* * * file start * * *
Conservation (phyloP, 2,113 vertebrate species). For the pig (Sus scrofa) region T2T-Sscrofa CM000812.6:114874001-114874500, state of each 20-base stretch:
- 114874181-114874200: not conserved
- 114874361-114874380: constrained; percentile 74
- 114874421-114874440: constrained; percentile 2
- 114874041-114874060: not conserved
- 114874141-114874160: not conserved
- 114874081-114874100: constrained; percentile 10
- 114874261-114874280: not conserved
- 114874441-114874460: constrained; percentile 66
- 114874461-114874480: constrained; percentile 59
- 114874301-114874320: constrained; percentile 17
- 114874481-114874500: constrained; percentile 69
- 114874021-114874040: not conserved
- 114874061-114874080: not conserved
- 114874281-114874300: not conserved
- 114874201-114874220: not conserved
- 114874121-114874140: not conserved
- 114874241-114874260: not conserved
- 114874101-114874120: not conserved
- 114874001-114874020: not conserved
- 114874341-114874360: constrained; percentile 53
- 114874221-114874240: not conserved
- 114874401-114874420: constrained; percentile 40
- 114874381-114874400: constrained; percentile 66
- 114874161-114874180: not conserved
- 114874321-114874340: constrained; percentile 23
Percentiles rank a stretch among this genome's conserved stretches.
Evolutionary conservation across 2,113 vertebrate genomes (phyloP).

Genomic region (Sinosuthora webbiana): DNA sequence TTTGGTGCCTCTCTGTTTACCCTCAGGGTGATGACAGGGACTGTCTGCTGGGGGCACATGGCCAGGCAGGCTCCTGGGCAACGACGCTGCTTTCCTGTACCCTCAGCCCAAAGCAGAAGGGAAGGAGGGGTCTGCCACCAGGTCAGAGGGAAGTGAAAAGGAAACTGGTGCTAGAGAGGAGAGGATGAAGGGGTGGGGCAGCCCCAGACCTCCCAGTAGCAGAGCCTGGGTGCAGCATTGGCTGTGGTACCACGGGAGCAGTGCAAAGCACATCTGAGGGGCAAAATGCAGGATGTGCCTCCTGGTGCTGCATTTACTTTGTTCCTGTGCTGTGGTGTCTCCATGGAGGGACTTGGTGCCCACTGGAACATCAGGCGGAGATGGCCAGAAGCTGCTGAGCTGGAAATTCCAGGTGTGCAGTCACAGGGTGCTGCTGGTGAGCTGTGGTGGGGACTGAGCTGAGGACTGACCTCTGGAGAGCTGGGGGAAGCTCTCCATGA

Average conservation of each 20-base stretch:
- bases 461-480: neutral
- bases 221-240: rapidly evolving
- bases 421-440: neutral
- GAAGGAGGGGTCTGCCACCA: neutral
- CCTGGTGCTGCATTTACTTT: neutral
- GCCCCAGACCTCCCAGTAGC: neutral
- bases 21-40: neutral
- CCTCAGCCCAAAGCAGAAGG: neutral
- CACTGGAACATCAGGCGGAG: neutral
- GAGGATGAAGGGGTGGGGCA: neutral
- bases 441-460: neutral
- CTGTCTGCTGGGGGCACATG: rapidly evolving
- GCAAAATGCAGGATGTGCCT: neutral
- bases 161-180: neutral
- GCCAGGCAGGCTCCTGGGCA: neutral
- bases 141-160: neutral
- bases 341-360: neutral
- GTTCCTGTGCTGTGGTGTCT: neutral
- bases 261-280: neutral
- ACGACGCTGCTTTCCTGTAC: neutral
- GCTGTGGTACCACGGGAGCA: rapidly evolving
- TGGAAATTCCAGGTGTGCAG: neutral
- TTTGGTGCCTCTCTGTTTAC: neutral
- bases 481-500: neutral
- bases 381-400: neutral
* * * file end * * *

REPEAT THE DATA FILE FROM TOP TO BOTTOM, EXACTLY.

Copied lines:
Conservation (phyloP, 2,113 vertebrate species). For the pig (Sus scrofa) region T2T-Sscrofa CM000812.6:114874001-114874500, state of each 20-base stretch:
- 114874181-114874200: not conserved
- 114874361-114874380: constrained; percentile 74
- 114874421-114874440: constrained; percentile 2
- 114874041-114874060: not conserved
- 114874141-114874160: not conserved
- 114874081-114874100: constrained; percentile 10
- 114874261-114874280: not conserved
- 114874441-114874460: constrained; percentile 66
- 114874461-114874480: constrained; percentile 59
- 114874301-114874320: constrained; percentile 17
- 114874481-114874500: constrained; percentile 69
- 114874021-114874040: not conserved
- 114874061-114874080: not conserved
- 114874281-114874300: not conserved
- 114874201-114874220: not conserved
- 114874121-114874140: not conserved
- 114874241-114874260: not conserved
- 114874101-114874120: not conserved
- 114874001-114874020: not conserved
- 114874341-114874360: constrained; percentile 53
- 114874221-114874240: not conserved
- 114874401-114874420: constrained; percentile 40
- 114874381-114874400: constrained; percentile 66
- 114874161-114874180: not conserved
- 114874321-114874340: constrained; percentile 23
Percentiles rank a stretch among this genome's conserved stretches.
Evolutionary conservation across 2,113 vertebrate genomes (phyloP).

Genomic region (Sinosuthora webbiana): DNA sequence TTTGGTGCCTCTCTGTTTACCCTCAGGGTGATGACAGGGACTGTCTGCTGGGGGCACATGGCCAGGCAGGCTCCTGGGCAACGACGCTGCTTTCCTGTACCCTCAGCCCAAAGCAGAAGGGAAGGAGGGGTCTGCCACCAGGTCAGAGGGAAGTGAAAAGGAAACTGGTGCTAGAGAGGAGAGGATGAAGGGGTGGGGCAGCCCCAGACCTCCCAGTAGCAGAGCCTGGGTGCAGCATTGGCTGTGGTACCACGGGAGCAGTGCAAAGCACATCTGAGGGGCAAAATGCAGGATGTGCCTCCTGGTGCTGCATTTACTTTGTTCCTGTGCTGTGGTGTCTCCATGGAGGGACTTGGTGCCCACTGGAACATCAGGCGGAGATGGCCAGAAGCTGCTGAGCTGGAAATTCCAGGTGTGCAGTCACAGGGTGCTGCTGGTGAGCTGTGGTGGGGACTGAGCTGAGGACTGACCTCTGGAGAGCTGGGGGAAGCTCTCCATGA

Average conservation of each 20-base stretch:
- bases 461-480: neutral
- bases 221-240: rapidly evolving
- bases 421-440: neutral
- GAAGGAGGGGTCTGCCACCA: neutral
- CCTGGTGCTGCATTTACTTT: neutral
- GCCCCAGACCTCCCAGTAGC: neutral
- bases 21-40: neutral
- CCTCAGCCCAAAGCAGAAGG: neutral
- CACTGGAACATCAGGCGGAG: neutral
- GAGGATGAAGGGGTGGGGCA: neutral
- bases 441-460: neutral
- CTGTCTGCTGGGGGCACATG: rapidly evolving
- GCAAAATGCAGGATGTGCCT: neutral
- bases 161-180: neutral
- GCCAGGCAGGCTCCTGGGCA: neutral
- bases 141-160: neutral
- bases 341-360: neutral
- GTTCCTGTGCTGTGGTGTCT: neutral
- bases 261-280: neutral
- ACGACGCTGCTTTCCTGTAC: neutral
- GCTGTGGTACCACGGGAGCA: rapidly evolving
- TGGAAATTCCAGGTGTGCAG: neutral
- TTTGGTGCCTCTCTGTTTAC: neutral
- bases 481-500: neutral
- bases 381-400: neutral